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Western Climate Initiative: A Lack of Leadership?

August 13, 2008

Portland, OR - Oregon and six other Western states, frustrated with the lack of a federal plan to reduce climate-changing pollution, are developing their own plan. It's not yet final, but it's already drawing some criticism for not being tough enough on major polluters.

The "Western Climate Initiative", which also includes four Canadian provinces, would allow industry to use "offsets," buying carbon credits instead of actually reducing emissions, to meet two-thirds of their cleanup goals .

Doug Howell, Northwest director for the National Wildlife Federation, says so far, the WCI plan is less strict than what Congress was considering.

"In almost every respect, it is holding a lesser standard compared to the Climate Security Act. So, if their purpose was to demonstrate leadership, they are failing."

Howell believes Oregon Governor Ted Kulongoski should take a stand to strengthen the plan, before it's published next month. Proponents of offsets say they give companies some flexibility and financial incentives to help them work on reducing their emissions.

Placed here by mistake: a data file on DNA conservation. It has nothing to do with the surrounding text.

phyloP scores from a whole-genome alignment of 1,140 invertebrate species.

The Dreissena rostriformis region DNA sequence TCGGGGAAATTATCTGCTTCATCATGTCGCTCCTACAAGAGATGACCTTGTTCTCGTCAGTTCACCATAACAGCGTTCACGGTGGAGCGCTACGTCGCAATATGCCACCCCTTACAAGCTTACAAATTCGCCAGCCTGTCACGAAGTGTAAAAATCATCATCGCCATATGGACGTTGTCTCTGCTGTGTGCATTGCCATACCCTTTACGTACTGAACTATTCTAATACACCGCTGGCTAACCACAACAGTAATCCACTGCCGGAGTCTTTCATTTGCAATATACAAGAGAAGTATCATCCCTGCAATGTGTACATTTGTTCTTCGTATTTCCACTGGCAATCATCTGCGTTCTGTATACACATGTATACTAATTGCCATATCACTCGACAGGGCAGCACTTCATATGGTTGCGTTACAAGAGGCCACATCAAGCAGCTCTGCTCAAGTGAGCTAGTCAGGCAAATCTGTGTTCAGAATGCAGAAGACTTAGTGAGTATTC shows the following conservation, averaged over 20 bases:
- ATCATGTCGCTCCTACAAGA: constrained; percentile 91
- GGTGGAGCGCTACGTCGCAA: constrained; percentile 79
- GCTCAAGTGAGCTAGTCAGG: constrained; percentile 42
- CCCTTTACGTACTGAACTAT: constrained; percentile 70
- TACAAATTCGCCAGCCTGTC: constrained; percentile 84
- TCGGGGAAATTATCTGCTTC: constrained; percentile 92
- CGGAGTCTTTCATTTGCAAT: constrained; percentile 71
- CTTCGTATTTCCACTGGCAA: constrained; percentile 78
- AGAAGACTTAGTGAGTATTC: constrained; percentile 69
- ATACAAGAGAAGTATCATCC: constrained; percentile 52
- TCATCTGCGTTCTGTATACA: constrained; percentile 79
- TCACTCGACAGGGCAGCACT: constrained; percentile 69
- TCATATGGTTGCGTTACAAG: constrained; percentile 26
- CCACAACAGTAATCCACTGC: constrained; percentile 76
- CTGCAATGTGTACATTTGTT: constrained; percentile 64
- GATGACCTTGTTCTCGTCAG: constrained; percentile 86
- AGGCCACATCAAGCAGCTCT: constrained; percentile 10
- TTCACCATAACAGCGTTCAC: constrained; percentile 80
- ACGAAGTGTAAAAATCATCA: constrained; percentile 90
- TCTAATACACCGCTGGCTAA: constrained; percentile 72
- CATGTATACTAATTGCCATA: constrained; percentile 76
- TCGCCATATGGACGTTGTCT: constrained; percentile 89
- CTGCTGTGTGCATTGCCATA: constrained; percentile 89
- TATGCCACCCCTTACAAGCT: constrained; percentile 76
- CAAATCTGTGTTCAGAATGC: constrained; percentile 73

K.C. Golden, policy director for Climate Solutions, says states like Utah, which depend on coal for power, are pushing for the higher levels of offsets and he believes Oregon should push back.

"It is ravaging our economy and our environment, right now. It's past time for these kinds of palliatives, half-measures and shell games. We need a real, strong, verifiable program, and that's what a cap on carbon can do, if we don't shoot it full of holes by allowing too many offsets."

Golden says the WCI is a chance for the West to steer its own energy future, rather than wait for a federal plan. He suggests people who are concerned about it speak up now, because the final plan will be released in about six weeks.

To read the proposal and learn more about the WCI, visit their Web site at

Chris Thomas, Public News Service - OR